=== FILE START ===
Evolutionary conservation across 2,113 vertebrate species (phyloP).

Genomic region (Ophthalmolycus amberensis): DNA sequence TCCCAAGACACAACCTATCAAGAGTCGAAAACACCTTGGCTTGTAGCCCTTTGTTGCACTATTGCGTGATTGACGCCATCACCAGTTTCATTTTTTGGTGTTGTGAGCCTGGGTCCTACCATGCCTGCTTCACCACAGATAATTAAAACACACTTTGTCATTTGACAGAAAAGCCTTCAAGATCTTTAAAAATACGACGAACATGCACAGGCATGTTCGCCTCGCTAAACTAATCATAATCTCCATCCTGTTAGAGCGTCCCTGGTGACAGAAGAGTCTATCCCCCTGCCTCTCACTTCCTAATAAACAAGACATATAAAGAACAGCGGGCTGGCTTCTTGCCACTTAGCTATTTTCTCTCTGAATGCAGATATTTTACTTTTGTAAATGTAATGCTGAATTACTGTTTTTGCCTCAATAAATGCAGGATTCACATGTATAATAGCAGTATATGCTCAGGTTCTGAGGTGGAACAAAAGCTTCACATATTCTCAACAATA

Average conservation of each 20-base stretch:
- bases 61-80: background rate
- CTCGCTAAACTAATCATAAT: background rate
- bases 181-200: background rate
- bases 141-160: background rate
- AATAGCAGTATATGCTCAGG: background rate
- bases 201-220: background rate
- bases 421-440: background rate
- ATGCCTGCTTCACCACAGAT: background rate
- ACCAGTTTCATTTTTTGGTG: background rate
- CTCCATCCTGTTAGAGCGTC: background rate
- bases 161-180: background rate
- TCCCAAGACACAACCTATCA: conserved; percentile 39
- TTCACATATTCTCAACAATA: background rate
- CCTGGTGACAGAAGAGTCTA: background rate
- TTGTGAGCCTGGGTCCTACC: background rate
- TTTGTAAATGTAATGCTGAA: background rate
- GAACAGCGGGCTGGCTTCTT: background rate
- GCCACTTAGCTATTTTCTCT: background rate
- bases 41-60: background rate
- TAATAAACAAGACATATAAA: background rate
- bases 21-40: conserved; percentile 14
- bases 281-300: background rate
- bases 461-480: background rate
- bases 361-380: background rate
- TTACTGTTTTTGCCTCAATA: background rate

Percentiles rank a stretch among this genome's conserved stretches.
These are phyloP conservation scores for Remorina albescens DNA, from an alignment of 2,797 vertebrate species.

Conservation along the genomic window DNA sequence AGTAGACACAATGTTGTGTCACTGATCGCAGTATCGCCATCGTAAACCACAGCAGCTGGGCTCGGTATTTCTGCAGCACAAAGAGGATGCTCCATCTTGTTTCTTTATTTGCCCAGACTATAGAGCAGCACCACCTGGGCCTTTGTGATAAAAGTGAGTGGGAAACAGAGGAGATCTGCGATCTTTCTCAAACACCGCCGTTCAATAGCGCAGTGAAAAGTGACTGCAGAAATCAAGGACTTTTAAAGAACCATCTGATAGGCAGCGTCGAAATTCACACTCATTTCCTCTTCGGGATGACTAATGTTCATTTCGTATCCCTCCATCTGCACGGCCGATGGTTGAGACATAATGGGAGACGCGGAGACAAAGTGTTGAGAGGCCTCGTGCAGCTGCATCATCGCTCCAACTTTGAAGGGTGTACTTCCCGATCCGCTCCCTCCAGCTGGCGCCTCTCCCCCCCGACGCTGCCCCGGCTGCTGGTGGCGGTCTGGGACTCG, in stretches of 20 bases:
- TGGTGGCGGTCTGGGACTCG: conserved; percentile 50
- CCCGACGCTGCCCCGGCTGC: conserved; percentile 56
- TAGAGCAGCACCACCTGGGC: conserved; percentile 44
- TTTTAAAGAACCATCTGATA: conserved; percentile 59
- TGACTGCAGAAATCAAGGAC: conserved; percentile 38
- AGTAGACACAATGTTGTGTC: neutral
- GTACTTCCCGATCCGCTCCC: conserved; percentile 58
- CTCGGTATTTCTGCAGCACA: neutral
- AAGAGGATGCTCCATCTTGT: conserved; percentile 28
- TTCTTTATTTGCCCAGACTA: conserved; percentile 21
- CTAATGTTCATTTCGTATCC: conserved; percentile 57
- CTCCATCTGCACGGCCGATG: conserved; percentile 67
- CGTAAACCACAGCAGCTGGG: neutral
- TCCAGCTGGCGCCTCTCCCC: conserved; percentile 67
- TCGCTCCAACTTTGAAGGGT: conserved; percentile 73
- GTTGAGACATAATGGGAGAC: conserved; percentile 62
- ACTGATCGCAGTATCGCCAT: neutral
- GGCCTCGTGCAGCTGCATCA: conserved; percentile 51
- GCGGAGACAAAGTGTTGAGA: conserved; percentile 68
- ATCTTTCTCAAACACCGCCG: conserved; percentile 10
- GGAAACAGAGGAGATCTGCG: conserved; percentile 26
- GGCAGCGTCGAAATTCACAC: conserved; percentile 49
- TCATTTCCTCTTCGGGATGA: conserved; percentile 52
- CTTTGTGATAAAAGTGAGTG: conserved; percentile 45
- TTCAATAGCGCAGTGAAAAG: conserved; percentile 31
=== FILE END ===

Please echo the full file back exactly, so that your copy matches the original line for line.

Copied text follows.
Evolutionary conservation across 2,113 vertebrate species (phyloP).

Genomic region (Ophthalmolycus amberensis): DNA sequence TCCCAAGACACAACCTATCAAGAGTCGAAAACACCTTGGCTTGTAGCCCTTTGTTGCACTATTGCGTGATTGACGCCATCACCAGTTTCATTTTTTGGTGTTGTGAGCCTGGGTCCTACCATGCCTGCTTCACCACAGATAATTAAAACACACTTTGTCATTTGACAGAAAAGCCTTCAAGATCTTTAAAAATACGACGAACATGCACAGGCATGTTCGCCTCGCTAAACTAATCATAATCTCCATCCTGTTAGAGCGTCCCTGGTGACAGAAGAGTCTATCCCCCTGCCTCTCACTTCCTAATAAACAAGACATATAAAGAACAGCGGGCTGGCTTCTTGCCACTTAGCTATTTTCTCTCTGAATGCAGATATTTTACTTTTGTAAATGTAATGCTGAATTACTGTTTTTGCCTCAATAAATGCAGGATTCACATGTATAATAGCAGTATATGCTCAGGTTCTGAGGTGGAACAAAAGCTTCACATATTCTCAACAATA

Average conservation of each 20-base stretch:
- bases 61-80: background rate
- CTCGCTAAACTAATCATAAT: background rate
- bases 181-200: background rate
- bases 141-160: background rate
- AATAGCAGTATATGCTCAGG: background rate
- bases 201-220: background rate
- bases 421-440: background rate
- ATGCCTGCTTCACCACAGAT: background rate
- ACCAGTTTCATTTTTTGGTG: background rate
- CTCCATCCTGTTAGAGCGTC: background rate
- bases 161-180: background rate
- TCCCAAGACACAACCTATCA: conserved; percentile 39
- TTCACATATTCTCAACAATA: background rate
- CCTGGTGACAGAAGAGTCTA: background rate
- TTGTGAGCCTGGGTCCTACC: background rate
- TTTGTAAATGTAATGCTGAA: background rate
- GAACAGCGGGCTGGCTTCTT: background rate
- GCCACTTAGCTATTTTCTCT: background rate
- bases 41-60: background rate
- TAATAAACAAGACATATAAA: background rate
- bases 21-40: conserved; percentile 14
- bases 281-300: background rate
- bases 461-480: background rate
- bases 361-380: background rate
- TTACTGTTTTTGCCTCAATA: background rate

Percentiles rank a stretch among this genome's conserved stretches.
These are phyloP conservation scores for Remorina albescens DNA, from an alignment of 2,797 vertebrate species.

Conservation along the genomic window DNA sequence AGTAGACACAATGTTGTGTCACTGATCGCAGTATCGCCATCGTAAACCACAGCAGCTGGGCTCGGTATTTCTGCAGCACAAAGAGGATGCTCCATCTTGTTTCTTTATTTGCCCAGACTATAGAGCAGCACCACCTGGGCCTTTGTGATAAAAGTGAGTGGGAAACAGAGGAGATCTGCGATCTTTCTCAAACACCGCCGTTCAATAGCGCAGTGAAAAGTGACTGCAGAAATCAAGGACTTTTAAAGAACCATCTGATAGGCAGCGTCGAAATTCACACTCATTTCCTCTTCGGGATGACTAATGTTCATTTCGTATCCCTCCATCTGCACGGCCGATGGTTGAGACATAATGGGAGACGCGGAGACAAAGTGTTGAGAGGCCTCGTGCAGCTGCATCATCGCTCCAACTTTGAAGGGTGTACTTCCCGATCCGCTCCCTCCAGCTGGCGCCTCTCCCCCCCGACGCTGCCCCGGCTGCTGGTGGCGGTCTGGGACTCG, in stretches of 20 bases:
- TGGTGGCGGTCTGGGACTCG: conserved; percentile 50
- CCCGACGCTGCCCCGGCTGC: conserved; percentile 56
- TAGAGCAGCACCACCTGGGC: conserved; percentile 44
- TTTTAAAGAACCATCTGATA: conserved; percentile 59
- TGACTGCAGAAATCAAGGAC: conserved; percentile 38
- AGTAGACACAATGTTGTGTC: neutral
- GTACTTCCCGATCCGCTCCC: conserved; percentile 58
- CTCGGTATTTCTGCAGCACA: neutral
- AAGAGGATGCTCCATCTTGT: conserved; percentile 28
- TTCTTTATTTGCCCAGACTA: conserved; percentile 21
- CTAATGTTCATTTCGTATCC: conserved; percentile 57
- CTCCATCTGCACGGCCGATG: conserved; percentile 67
- CGTAAACCACAGCAGCTGGG: neutral
- TCCAGCTGGCGCCTCTCCCC: conserved; percentile 67
- TCGCTCCAACTTTGAAGGGT: conserved; percentile 73
- GTTGAGACATAATGGGAGAC: conserved; percentile 62
- ACTGATCGCAGTATCGCCAT: neutral
- GGCCTCGTGCAGCTGCATCA: conserved; percentile 51
- GCGGAGACAAAGTGTTGAGA: conserved; percentile 68
- ATCTTTCTCAAACACCGCCG: conserved; percentile 10
- GGAAACAGAGGAGATCTGCG: conserved; percentile 26
- GGCAGCGTCGAAATTCACAC: conserved; percentile 49
- TCATTTCCTCTTCGGGATGA: conserved; percentile 52
- CTTTGTGATAAAAGTGAGTG: conserved; percentile 45
- TTCAATAGCGCAGTGAAAAG: conserved; percentile 31